FOOL. Have more than thou showest, speak less than thou knowest, lend less than thou owest. Suggests that it is best to be judicious or sensible when it comes to dealing with others in life relationships. 1. Have more than thou showest: Sometimes it is wise not to reveal to others all that you have. You have to know who you are dealing with and what their motives are. Also, when we show all that we have, it is sometimes looked upon as being “showy”. This can invite the jealousy of others.2. speak less than thou knowest: It doesn’t have to be physical things. In speech, we can flaunt our great knowledge of and expertise in a subject, sometimes it is better to withhold a bit of what we know so others are not intimidated by this. In addition, when we speak loosely, revealing all, we may lose an advantage that we may have in a touchy situation, or a business situation. 3. lend less than thou owest: Here, it is a financial principle being spoken of. It is saying to take money in in greater quantity, as opposed to giving significant sums out. This is open to debate, but it is part of the King Lear story here. Not all would subscribe to this principle in contemporary society
LEAR. When we are born, we cry that we are come To this great stage of fools. Wheel of fortune/Great Circle of LifeLear laments his fate. Instead of Lear condemning fate, perhaps he should take personal responsibility for his situation. It is Lear who chooses to abdicate his responsibility as king. It is Lear who chooses to disown his only loyal daughter. It is Lear who chooses to banish his most loyal servant. It is Lear’s choices that bring about his downfall, not fate.
Reason in madness!
EDMUND. I grow; I prosper; / Now, gods, stand up for bastards
LEAR. while we / Unburthen’d crawl toward death. Use of the royal ‘we’. Demonstrates that Lear’s expectations about life in retirement are unrealistics. He wants to regian the untroubled life of a second childhood, yet he does not want to relinquish the authority and reprect that he has become accustomed to as a king.
GONRIEL. He always loved our sister most; and with what poor judgment he hath now cast her off appears too grossly Cordelia sees the gross flattery of her sisters as hollow and degrading, true expressions of love best delivered in a private not a public forum. This fact does not need to be stated verbally and put up for comparison with her sisters’ relationship with their father.
GONRIEL. Tis the infirmity of his age: yet he hath ever but slenderly known himself
GONRIEL. Milk-liver’d man. In opposing the threat posed by the French forces at Dover, Goneril’s wealth and influence are needed. She abandons all obedience to her husband. . She appears to be attracted to Edgar because he represents the raw desire and unapologetic quest for power she seems to now find so thrilling.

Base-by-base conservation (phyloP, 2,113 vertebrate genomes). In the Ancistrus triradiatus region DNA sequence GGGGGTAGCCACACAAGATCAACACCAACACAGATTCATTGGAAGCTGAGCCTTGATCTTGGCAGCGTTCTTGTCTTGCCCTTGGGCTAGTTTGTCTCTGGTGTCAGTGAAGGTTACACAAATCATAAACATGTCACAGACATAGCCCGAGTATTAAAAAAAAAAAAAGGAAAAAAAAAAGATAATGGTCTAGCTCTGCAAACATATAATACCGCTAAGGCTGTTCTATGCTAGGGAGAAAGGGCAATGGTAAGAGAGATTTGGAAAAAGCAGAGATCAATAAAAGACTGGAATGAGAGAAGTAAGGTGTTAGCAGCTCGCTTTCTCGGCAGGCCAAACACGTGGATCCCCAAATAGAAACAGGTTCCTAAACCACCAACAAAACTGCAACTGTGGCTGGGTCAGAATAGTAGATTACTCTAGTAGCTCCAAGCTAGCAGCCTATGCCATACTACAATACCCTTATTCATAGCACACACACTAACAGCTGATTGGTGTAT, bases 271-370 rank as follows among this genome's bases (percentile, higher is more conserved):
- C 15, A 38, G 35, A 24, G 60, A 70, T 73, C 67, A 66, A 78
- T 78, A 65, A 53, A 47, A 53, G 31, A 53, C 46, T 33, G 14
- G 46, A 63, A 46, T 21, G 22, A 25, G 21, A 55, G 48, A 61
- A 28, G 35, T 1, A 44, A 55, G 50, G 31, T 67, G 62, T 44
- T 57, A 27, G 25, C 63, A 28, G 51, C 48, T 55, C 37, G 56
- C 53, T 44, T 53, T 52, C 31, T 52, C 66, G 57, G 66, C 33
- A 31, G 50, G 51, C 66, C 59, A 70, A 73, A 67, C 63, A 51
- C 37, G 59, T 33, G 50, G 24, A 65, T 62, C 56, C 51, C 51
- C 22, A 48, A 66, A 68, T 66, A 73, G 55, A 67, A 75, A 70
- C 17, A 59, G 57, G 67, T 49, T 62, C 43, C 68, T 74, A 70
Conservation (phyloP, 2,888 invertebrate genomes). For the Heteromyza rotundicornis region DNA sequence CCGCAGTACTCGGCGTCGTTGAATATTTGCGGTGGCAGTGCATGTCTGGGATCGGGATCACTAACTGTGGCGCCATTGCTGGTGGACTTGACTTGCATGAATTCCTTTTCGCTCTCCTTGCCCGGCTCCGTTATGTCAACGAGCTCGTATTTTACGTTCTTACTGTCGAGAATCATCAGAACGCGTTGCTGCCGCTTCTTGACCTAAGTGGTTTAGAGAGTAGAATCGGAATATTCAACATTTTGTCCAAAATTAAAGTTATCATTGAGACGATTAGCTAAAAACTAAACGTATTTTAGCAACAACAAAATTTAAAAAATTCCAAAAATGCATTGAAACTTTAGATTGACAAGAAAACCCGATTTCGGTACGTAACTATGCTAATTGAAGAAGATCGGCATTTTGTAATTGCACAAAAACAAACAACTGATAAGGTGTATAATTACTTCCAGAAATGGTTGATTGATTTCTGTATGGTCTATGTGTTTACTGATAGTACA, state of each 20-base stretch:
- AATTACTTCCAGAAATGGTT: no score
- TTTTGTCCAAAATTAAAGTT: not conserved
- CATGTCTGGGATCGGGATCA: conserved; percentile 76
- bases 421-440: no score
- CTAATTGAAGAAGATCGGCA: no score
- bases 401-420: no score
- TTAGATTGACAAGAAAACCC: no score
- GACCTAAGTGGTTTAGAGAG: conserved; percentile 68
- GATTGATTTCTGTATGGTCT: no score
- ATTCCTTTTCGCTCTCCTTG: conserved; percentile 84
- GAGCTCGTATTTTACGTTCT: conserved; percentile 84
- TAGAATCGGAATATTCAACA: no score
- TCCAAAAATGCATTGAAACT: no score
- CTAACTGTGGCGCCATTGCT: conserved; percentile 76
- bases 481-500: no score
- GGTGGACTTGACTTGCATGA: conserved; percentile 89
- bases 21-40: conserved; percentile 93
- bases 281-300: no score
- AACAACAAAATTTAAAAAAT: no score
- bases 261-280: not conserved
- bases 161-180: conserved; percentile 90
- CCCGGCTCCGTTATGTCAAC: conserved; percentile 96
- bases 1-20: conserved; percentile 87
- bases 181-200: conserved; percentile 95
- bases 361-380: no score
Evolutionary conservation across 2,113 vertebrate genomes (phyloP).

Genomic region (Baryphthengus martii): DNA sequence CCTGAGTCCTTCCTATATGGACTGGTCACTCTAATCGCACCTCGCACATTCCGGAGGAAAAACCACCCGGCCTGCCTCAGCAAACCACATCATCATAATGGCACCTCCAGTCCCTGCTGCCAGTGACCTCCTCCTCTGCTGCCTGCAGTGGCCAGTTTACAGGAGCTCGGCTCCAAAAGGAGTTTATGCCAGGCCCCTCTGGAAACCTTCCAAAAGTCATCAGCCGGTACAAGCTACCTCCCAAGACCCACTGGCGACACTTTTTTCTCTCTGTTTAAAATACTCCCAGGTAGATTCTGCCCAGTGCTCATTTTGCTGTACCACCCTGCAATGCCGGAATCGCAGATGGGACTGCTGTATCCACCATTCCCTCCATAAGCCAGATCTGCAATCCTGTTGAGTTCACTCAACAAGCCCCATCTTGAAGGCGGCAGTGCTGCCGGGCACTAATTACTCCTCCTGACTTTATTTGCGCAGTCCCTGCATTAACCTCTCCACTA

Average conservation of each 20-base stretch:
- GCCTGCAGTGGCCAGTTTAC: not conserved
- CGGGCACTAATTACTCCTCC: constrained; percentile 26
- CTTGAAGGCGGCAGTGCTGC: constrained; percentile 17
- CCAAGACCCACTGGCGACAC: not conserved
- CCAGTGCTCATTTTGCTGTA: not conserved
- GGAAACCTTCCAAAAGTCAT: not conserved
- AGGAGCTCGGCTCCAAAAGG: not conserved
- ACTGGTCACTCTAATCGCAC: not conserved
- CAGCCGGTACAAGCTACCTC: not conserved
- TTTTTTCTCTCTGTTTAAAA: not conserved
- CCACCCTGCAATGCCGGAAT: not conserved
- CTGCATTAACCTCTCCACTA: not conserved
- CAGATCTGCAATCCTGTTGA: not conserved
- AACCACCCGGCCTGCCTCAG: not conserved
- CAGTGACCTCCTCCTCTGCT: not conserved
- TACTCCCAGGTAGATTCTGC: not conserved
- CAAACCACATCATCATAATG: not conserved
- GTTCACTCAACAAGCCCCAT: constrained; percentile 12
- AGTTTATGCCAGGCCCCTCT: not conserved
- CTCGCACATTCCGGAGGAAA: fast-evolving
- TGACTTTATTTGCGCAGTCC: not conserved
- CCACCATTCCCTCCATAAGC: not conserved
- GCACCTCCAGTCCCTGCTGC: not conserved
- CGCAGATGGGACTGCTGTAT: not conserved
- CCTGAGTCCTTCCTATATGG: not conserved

KENT. I have a journey, sir, shortly to go; / My master calls me, I must not say no Kent and Edgar demonstrate their nobility in their actions, just as the lowly servant of Cornwall performs a noble act of courage in opposing his master and dying in defense of the helpless Gloucester.Kent’s final words in the play pose a mystery. Is Kent referring to Lear or God, his earthly or spiritual “master”? Perhaps the play means to suggest that the distinction doesn’t matter, that in serving one, one serves the other.
LEAR. Come, let’s away to prison;We two alone will sing like birds I’ th’ cage. Theme: GuiltHe is sane enough to know his own guilt, however: “I’ll kneel down and ask of thee forgiveness.” Cordelia is subsequently killed, and the mad Lear dies as well.These words reflect Lear’s central trait throughout the play: he is in denial of reality at every turn. Even now, in his madness and defeat he cannot face the political inevitability that neither he nor his daughter is likely to be spared.
LEAR. Every inch a king. Theme: Greatness”Every inch a king” is ironically taken at face value nowadays, without the bitter incongruity of the original context. As the blinded and spurned Gloucester encounters King Lear, the two men stage a pathetic reunion. Gloucester, able to recognize Lear only by his voice, cannot see that Lear has crowned himself with weeds. Lear, insane, has regressed into delusions of omnipotence. When Lear madly declares himself “every inch a king,” he states what may be factually accurate, but what is in dramatic terms a lie. We have watched the king slowly degenerate after being stripped of power and dignity by his wicked daughters, and we have heard Lear himself denigrate the pomp of kingship.
LEAR. If thou wilt weep my fortunes, take my eyes.[…] Thou must be patient; we came crying hither:
LEAR. Dog hearted daughters
LEAR. O, reason not the need! Our basest beggars / Are in the poorest thing superfluous. / Allow not nature more than nature needs, / Man’s life’s as cheap as beast’s Lear responds to his daughter’s plea to rid himself of his knights on the grounds that he doesn’t need them. Lear’s response that to limit individuals to only their needs reduces them to mere beasts shows keen insight on what makes humans human and the importance of the individual’s right to life, liberty, and the pursuit of happiness. King Lear’s eyes are opened later in the play as he wanders without shelter and expresses regret over not treating the poor and homeless better when he was king.
CORDELIA. The holy water from her heavenly eyes.
CORDELIA. Unhappy that I am, I cannot heave / My heart into my mouth. I love your majesty / According to my bond; no more nor less. Cordelia proves that politics may not be for her. Her choice to answer honestly gets her banished and gets her inheritance revoked. Cordelia’s profession of love is ironic insomuch that she is the only one of the three sisters to speak the truth and that she loves the King the most. Her honesty impresses the King of France enough to become his wife. This incident also demonstrates Lear’s inability to see things as they are.